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Korea must wean off China and find diverse trade partners

Korea must wean off China and find diverse trade partners

Posted July. 13, 2022 08:03,   

Updated July. 13, 2022 08:03


The Korea Customs Service said on Monday that the country’s trade deficit from China has reached 800 million U.S. dollars, based on provisional data on the imports and exports with China between July 1 and 11. This will likely mark the third consecutive month of trade deficits against China, following May and June, which incurred 1.1 billion and 1.2 billion dollars in red, respectively. The trade surplus with China sustained from August 1994 for 28 years is showing signs of cracks.

The trade deficits are not a temporary phenomenon but the ramification of structural problems. In the past, China was stuck in a labor-intensive industrial structure characterized by a vertical form of division of labor, which imports intermediary goods from South Korea and exports complete products to third countries. However, China is morphing into a high-tech manufacturer that can procure parts and materials on its own thanks to technological advancement. South Korea has long witnessed the disturbing fall in the share of Korean exports in China including memory chips and cellphone parts. By contrast, Korea is importing an increasing amount of Chinese second batteries, petrochemical products and textile goods.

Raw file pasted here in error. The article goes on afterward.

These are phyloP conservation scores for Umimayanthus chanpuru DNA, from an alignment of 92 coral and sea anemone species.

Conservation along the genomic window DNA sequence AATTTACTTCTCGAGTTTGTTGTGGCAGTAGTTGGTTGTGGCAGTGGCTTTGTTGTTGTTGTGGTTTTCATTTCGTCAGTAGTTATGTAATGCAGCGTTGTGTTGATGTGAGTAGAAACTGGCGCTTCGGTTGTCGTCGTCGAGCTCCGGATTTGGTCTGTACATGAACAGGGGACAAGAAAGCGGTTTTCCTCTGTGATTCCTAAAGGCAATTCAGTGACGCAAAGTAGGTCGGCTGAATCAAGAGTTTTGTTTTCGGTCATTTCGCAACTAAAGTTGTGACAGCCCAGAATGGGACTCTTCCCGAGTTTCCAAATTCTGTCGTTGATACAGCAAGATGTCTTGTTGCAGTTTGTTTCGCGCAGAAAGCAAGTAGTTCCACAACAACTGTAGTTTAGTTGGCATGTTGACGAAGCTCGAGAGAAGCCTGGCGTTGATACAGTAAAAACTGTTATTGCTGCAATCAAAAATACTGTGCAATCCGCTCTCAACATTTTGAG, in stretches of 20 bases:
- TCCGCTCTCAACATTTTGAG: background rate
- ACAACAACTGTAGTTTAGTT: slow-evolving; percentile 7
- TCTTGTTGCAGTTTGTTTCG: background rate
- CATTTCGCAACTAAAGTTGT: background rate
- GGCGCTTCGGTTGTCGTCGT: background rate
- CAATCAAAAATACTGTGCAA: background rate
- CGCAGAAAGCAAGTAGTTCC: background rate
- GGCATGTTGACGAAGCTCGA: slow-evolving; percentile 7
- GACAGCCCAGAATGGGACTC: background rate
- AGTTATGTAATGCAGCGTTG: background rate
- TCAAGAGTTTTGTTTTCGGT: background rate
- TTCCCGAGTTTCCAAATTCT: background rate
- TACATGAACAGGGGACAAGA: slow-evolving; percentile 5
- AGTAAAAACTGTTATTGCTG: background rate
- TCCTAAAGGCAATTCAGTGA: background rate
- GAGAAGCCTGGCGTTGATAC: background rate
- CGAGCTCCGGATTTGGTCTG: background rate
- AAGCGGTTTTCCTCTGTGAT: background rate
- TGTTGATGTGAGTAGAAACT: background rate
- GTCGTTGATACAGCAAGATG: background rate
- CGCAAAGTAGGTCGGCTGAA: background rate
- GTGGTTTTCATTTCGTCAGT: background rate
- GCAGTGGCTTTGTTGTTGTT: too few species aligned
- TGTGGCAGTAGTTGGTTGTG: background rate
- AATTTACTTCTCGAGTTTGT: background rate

If prolonged, Korea’s trade deficits from China might translate into a permanent red in the entire trade balance, nudging the tumbling growth into a freefall. As of Sunday, the trade deficit stands at 15.9 billion dollars, already an all-time high. Facing chronic trade deficits with Japan, Korea is also witnessing a shift in America to build a self-sufficient system from design to manufacturing.

China used to be the last resort for South Korea to offset the deficits from other markets, but now it is barely making any profits from trading with China. What is more, many local manufacturers are relying on Chinese imports for essential materials and products for wide use. Deficits from China are growing, and so is the dependency on Chinese imports. A disruption in the supply chains can lead to another acute shortage of essential resources as seen in the case of urea solution.

The landscape of trade is shifting as China is witnessing a dramatic industrial transition and the world is getting divided into West and non-West against the backdrop of a new cold war. Supply failures of major raw materials or parts are also becoming more frequent owing to the pandemic-induced logistical disruptions. No country can survive in the current global market with the old playbook. Korea must create a technological gap with China by focusing resources on value-added industries including material, parts, and equipment, while making inroads into new market territories. Revamping the current trade structure that is partially weighted towards certain products and countries is a make-or-break deal for us.